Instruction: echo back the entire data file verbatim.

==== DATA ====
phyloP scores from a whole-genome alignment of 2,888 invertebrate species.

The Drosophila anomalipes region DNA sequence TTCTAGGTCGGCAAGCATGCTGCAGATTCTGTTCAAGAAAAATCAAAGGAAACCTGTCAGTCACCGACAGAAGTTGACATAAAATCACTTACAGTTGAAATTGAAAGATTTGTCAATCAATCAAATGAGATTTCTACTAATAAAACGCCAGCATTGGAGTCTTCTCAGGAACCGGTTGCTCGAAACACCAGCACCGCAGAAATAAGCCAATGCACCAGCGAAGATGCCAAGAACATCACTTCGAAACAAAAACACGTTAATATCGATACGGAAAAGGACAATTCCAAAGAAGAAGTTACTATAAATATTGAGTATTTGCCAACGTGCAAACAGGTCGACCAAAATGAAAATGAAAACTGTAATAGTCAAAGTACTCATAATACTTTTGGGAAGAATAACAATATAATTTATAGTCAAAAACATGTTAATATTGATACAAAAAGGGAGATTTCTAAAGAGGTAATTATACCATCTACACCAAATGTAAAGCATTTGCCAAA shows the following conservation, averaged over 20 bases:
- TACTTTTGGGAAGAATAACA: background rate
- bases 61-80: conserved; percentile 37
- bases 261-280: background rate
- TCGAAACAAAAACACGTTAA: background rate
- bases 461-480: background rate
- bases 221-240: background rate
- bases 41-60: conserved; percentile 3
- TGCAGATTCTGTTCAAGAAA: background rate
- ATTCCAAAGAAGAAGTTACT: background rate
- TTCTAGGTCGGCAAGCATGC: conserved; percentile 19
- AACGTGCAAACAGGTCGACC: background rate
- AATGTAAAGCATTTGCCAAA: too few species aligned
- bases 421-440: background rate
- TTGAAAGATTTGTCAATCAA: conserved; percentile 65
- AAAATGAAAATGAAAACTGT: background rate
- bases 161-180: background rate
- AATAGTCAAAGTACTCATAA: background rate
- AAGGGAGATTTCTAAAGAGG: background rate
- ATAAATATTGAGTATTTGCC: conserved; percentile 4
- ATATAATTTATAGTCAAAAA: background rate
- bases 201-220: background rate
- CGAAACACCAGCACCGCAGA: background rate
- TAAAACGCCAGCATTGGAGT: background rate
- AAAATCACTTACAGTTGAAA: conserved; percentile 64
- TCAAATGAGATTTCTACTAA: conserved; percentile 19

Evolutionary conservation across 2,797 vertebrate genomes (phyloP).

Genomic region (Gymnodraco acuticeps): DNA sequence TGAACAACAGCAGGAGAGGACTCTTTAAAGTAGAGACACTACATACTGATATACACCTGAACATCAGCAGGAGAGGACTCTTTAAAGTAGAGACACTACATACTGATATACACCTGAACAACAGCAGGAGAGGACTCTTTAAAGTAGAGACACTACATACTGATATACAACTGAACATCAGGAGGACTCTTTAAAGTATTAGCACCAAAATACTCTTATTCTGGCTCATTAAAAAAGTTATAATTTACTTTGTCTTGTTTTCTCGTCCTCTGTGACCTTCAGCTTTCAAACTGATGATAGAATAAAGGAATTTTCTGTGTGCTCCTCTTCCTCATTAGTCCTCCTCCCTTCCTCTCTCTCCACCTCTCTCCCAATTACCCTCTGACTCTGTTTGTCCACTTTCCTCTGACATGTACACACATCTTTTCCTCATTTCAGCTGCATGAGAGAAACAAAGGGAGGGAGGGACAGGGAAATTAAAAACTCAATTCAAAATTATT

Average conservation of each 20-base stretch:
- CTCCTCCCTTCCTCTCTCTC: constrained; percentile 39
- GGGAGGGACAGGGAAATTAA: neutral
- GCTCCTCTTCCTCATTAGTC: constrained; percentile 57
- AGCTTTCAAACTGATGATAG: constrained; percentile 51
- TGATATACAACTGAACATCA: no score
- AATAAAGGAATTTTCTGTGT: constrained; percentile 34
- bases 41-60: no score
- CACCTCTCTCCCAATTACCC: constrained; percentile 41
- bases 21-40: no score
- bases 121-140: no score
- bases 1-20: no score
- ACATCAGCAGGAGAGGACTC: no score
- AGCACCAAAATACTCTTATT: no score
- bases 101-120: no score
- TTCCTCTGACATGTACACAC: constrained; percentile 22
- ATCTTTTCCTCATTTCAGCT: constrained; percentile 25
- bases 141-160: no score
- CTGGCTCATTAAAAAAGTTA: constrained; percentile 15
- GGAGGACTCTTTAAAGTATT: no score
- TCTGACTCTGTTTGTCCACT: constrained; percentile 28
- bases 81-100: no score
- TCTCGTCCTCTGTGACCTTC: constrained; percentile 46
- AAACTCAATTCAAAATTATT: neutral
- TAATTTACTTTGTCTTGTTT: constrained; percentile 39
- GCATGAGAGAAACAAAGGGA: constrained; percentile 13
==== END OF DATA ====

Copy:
phyloP scores from a whole-genome alignment of 2,888 invertebrate species.

The Drosophila anomalipes region DNA sequence TTCTAGGTCGGCAAGCATGCTGCAGATTCTGTTCAAGAAAAATCAAAGGAAACCTGTCAGTCACCGACAGAAGTTGACATAAAATCACTTACAGTTGAAATTGAAAGATTTGTCAATCAATCAAATGAGATTTCTACTAATAAAACGCCAGCATTGGAGTCTTCTCAGGAACCGGTTGCTCGAAACACCAGCACCGCAGAAATAAGCCAATGCACCAGCGAAGATGCCAAGAACATCACTTCGAAACAAAAACACGTTAATATCGATACGGAAAAGGACAATTCCAAAGAAGAAGTTACTATAAATATTGAGTATTTGCCAACGTGCAAACAGGTCGACCAAAATGAAAATGAAAACTGTAATAGTCAAAGTACTCATAATACTTTTGGGAAGAATAACAATATAATTTATAGTCAAAAACATGTTAATATTGATACAAAAAGGGAGATTTCTAAAGAGGTAATTATACCATCTACACCAAATGTAAAGCATTTGCCAAA shows the following conservation, averaged over 20 bases:
- TACTTTTGGGAAGAATAACA: background rate
- bases 61-80: conserved; percentile 37
- bases 261-280: background rate
- TCGAAACAAAAACACGTTAA: background rate
- bases 461-480: background rate
- bases 221-240: background rate
- bases 41-60: conserved; percentile 3
- TGCAGATTCTGTTCAAGAAA: background rate
- ATTCCAAAGAAGAAGTTACT: background rate
- TTCTAGGTCGGCAAGCATGC: conserved; percentile 19
- AACGTGCAAACAGGTCGACC: background rate
- AATGTAAAGCATTTGCCAAA: too few species aligned
- bases 421-440: background rate
- TTGAAAGATTTGTCAATCAA: conserved; percentile 65
- AAAATGAAAATGAAAACTGT: background rate
- bases 161-180: background rate
- AATAGTCAAAGTACTCATAA: background rate
- AAGGGAGATTTCTAAAGAGG: background rate
- ATAAATATTGAGTATTTGCC: conserved; percentile 4
- ATATAATTTATAGTCAAAAA: background rate
- bases 201-220: background rate
- CGAAACACCAGCACCGCAGA: background rate
- TAAAACGCCAGCATTGGAGT: background rate
- AAAATCACTTACAGTTGAAA: conserved; percentile 64
- TCAAATGAGATTTCTACTAA: conserved; percentile 19

Evolutionary conservation across 2,797 vertebrate genomes (phyloP).

Genomic region (Gymnodraco acuticeps): DNA sequence TGAACAACAGCAGGAGAGGACTCTTTAAAGTAGAGACACTACATACTGATATACACCTGAACATCAGCAGGAGAGGACTCTTTAAAGTAGAGACACTACATACTGATATACACCTGAACAACAGCAGGAGAGGACTCTTTAAAGTAGAGACACTACATACTGATATACAACTGAACATCAGGAGGACTCTTTAAAGTATTAGCACCAAAATACTCTTATTCTGGCTCATTAAAAAAGTTATAATTTACTTTGTCTTGTTTTCTCGTCCTCTGTGACCTTCAGCTTTCAAACTGATGATAGAATAAAGGAATTTTCTGTGTGCTCCTCTTCCTCATTAGTCCTCCTCCCTTCCTCTCTCTCCACCTCTCTCCCAATTACCCTCTGACTCTGTTTGTCCACTTTCCTCTGACATGTACACACATCTTTTCCTCATTTCAGCTGCATGAGAGAAACAAAGGGAGGGAGGGACAGGGAAATTAAAAACTCAATTCAAAATTATT

Average conservation of each 20-base stretch:
- CTCCTCCCTTCCTCTCTCTC: constrained; percentile 39
- GGGAGGGACAGGGAAATTAA: neutral
- GCTCCTCTTCCTCATTAGTC: constrained; percentile 57
- AGCTTTCAAACTGATGATAG: constrained; percentile 51
- TGATATACAACTGAACATCA: no score
- AATAAAGGAATTTTCTGTGT: constrained; percentile 34
- bases 41-60: no score
- CACCTCTCTCCCAATTACCC: constrained; percentile 41
- bases 21-40: no score
- bases 121-140: no score
- bases 1-20: no score
- ACATCAGCAGGAGAGGACTC: no score
- AGCACCAAAATACTCTTATT: no score
- bases 101-120: no score
- TTCCTCTGACATGTACACAC: constrained; percentile 22
- ATCTTTTCCTCATTTCAGCT: constrained; percentile 25
- bases 141-160: no score
- CTGGCTCATTAAAAAAGTTA: constrained; percentile 15
- GGAGGACTCTTTAAAGTATT: no score
- TCTGACTCTGTTTGTCCACT: constrained; percentile 28
- bases 81-100: no score
- TCTCGTCCTCTGTGACCTTC: constrained; percentile 46
- AAACTCAATTCAAAATTATT: neutral
- TAATTTACTTTGTCTTGTTT: constrained; percentile 39
- GCATGAGAGAAACAAAGGGA: constrained; percentile 13